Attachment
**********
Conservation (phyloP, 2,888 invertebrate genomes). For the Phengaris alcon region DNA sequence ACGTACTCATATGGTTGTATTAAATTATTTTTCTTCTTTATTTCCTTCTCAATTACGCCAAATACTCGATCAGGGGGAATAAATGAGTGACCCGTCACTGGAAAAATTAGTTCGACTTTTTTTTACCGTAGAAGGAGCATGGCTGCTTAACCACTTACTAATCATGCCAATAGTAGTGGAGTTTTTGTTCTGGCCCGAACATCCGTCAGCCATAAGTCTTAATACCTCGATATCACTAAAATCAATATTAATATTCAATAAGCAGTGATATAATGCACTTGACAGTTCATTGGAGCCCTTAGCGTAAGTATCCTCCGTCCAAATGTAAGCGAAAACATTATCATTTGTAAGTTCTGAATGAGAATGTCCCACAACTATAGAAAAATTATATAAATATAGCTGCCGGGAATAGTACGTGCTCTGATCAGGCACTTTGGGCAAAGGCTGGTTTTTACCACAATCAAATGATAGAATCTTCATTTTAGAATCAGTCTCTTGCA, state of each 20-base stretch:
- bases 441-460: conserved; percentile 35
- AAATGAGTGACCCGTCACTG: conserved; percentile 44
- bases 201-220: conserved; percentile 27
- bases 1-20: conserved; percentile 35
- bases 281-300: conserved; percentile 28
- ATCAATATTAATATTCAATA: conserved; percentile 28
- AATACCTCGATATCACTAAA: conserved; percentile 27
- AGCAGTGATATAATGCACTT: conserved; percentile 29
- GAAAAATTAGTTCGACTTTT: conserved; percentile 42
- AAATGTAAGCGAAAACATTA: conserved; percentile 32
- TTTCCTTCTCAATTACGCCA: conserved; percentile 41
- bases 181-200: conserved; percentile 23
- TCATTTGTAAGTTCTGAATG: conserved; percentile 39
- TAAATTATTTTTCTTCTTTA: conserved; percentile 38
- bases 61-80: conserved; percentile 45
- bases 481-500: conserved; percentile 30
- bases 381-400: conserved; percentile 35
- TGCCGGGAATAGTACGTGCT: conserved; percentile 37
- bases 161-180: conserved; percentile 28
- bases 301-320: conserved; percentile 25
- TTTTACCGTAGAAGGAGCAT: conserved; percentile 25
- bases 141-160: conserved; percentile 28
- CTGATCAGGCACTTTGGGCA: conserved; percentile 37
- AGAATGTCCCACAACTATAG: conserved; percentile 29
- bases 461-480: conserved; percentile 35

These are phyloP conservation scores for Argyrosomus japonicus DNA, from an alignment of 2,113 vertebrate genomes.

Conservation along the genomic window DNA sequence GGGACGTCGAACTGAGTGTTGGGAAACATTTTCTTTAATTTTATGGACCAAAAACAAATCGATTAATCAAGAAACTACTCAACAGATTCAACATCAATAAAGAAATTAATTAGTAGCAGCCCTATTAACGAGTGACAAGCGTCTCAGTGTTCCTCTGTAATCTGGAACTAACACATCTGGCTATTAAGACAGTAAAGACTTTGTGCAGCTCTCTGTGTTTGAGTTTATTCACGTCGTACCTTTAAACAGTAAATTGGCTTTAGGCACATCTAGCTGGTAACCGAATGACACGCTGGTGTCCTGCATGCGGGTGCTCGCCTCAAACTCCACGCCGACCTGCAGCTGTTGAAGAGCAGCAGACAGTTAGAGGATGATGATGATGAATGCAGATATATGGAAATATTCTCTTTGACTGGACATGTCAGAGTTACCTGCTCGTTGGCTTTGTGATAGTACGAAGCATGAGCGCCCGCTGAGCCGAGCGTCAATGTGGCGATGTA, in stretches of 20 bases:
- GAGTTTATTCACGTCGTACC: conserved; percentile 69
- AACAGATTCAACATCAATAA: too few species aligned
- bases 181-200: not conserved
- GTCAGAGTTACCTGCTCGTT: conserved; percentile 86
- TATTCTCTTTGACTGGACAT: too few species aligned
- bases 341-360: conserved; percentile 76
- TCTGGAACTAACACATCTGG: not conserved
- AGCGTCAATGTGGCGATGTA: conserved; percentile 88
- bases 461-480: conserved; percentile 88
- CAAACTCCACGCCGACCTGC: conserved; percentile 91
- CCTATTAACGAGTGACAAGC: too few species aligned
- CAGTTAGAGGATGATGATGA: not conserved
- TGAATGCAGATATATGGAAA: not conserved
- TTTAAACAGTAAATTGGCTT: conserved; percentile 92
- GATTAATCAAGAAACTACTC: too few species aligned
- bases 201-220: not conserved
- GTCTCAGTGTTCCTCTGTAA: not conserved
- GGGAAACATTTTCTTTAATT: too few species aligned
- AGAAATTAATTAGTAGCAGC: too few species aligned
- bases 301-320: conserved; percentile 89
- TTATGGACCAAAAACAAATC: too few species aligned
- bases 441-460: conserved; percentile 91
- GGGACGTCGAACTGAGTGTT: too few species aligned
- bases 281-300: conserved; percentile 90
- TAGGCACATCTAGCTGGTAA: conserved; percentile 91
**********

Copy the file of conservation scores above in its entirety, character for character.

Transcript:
Conservation (phyloP, 2,888 invertebrate genomes). For the Phengaris alcon region DNA sequence ACGTACTCATATGGTTGTATTAAATTATTTTTCTTCTTTATTTCCTTCTCAATTACGCCAAATACTCGATCAGGGGGAATAAATGAGTGACCCGTCACTGGAAAAATTAGTTCGACTTTTTTTTACCGTAGAAGGAGCATGGCTGCTTAACCACTTACTAATCATGCCAATAGTAGTGGAGTTTTTGTTCTGGCCCGAACATCCGTCAGCCATAAGTCTTAATACCTCGATATCACTAAAATCAATATTAATATTCAATAAGCAGTGATATAATGCACTTGACAGTTCATTGGAGCCCTTAGCGTAAGTATCCTCCGTCCAAATGTAAGCGAAAACATTATCATTTGTAAGTTCTGAATGAGAATGTCCCACAACTATAGAAAAATTATATAAATATAGCTGCCGGGAATAGTACGTGCTCTGATCAGGCACTTTGGGCAAAGGCTGGTTTTTACCACAATCAAATGATAGAATCTTCATTTTAGAATCAGTCTCTTGCA, state of each 20-base stretch:
- bases 441-460: conserved; percentile 35
- AAATGAGTGACCCGTCACTG: conserved; percentile 44
- bases 201-220: conserved; percentile 27
- bases 1-20: conserved; percentile 35
- bases 281-300: conserved; percentile 28
- ATCAATATTAATATTCAATA: conserved; percentile 28
- AATACCTCGATATCACTAAA: conserved; percentile 27
- AGCAGTGATATAATGCACTT: conserved; percentile 29
- GAAAAATTAGTTCGACTTTT: conserved; percentile 42
- AAATGTAAGCGAAAACATTA: conserved; percentile 32
- TTTCCTTCTCAATTACGCCA: conserved; percentile 41
- bases 181-200: conserved; percentile 23
- TCATTTGTAAGTTCTGAATG: conserved; percentile 39
- TAAATTATTTTTCTTCTTTA: conserved; percentile 38
- bases 61-80: conserved; percentile 45
- bases 481-500: conserved; percentile 30
- bases 381-400: conserved; percentile 35
- TGCCGGGAATAGTACGTGCT: conserved; percentile 37
- bases 161-180: conserved; percentile 28
- bases 301-320: conserved; percentile 25
- TTTTACCGTAGAAGGAGCAT: conserved; percentile 25
- bases 141-160: conserved; percentile 28
- CTGATCAGGCACTTTGGGCA: conserved; percentile 37
- AGAATGTCCCACAACTATAG: conserved; percentile 29
- bases 461-480: conserved; percentile 35

These are phyloP conservation scores for Argyrosomus japonicus DNA, from an alignment of 2,113 vertebrate genomes.

Conservation along the genomic window DNA sequence GGGACGTCGAACTGAGTGTTGGGAAACATTTTCTTTAATTTTATGGACCAAAAACAAATCGATTAATCAAGAAACTACTCAACAGATTCAACATCAATAAAGAAATTAATTAGTAGCAGCCCTATTAACGAGTGACAAGCGTCTCAGTGTTCCTCTGTAATCTGGAACTAACACATCTGGCTATTAAGACAGTAAAGACTTTGTGCAGCTCTCTGTGTTTGAGTTTATTCACGTCGTACCTTTAAACAGTAAATTGGCTTTAGGCACATCTAGCTGGTAACCGAATGACACGCTGGTGTCCTGCATGCGGGTGCTCGCCTCAAACTCCACGCCGACCTGCAGCTGTTGAAGAGCAGCAGACAGTTAGAGGATGATGATGATGAATGCAGATATATGGAAATATTCTCTTTGACTGGACATGTCAGAGTTACCTGCTCGTTGGCTTTGTGATAGTACGAAGCATGAGCGCCCGCTGAGCCGAGCGTCAATGTGGCGATGTA, in stretches of 20 bases:
- GAGTTTATTCACGTCGTACC: conserved; percentile 69
- AACAGATTCAACATCAATAA: too few species aligned
- bases 181-200: not conserved
- GTCAGAGTTACCTGCTCGTT: conserved; percentile 86
- TATTCTCTTTGACTGGACAT: too few species aligned
- bases 341-360: conserved; percentile 76
- TCTGGAACTAACACATCTGG: not conserved
- AGCGTCAATGTGGCGATGTA: conserved; percentile 88
- bases 461-480: conserved; percentile 88
- CAAACTCCACGCCGACCTGC: conserved; percentile 91
- CCTATTAACGAGTGACAAGC: too few species aligned
- CAGTTAGAGGATGATGATGA: not conserved
- TGAATGCAGATATATGGAAA: not conserved
- TTTAAACAGTAAATTGGCTT: conserved; percentile 92
- GATTAATCAAGAAACTACTC: too few species aligned
- bases 201-220: not conserved
- GTCTCAGTGTTCCTCTGTAA: not conserved
- GGGAAACATTTTCTTTAATT: too few species aligned
- AGAAATTAATTAGTAGCAGC: too few species aligned
- bases 301-320: conserved; percentile 89
- TTATGGACCAAAAACAAATC: too few species aligned
- bases 441-460: conserved; percentile 91
- GGGACGTCGAACTGAGTGTT: too few species aligned
- bases 281-300: conserved; percentile 90
- TAGGCACATCTAGCTGGTAA: conserved; percentile 91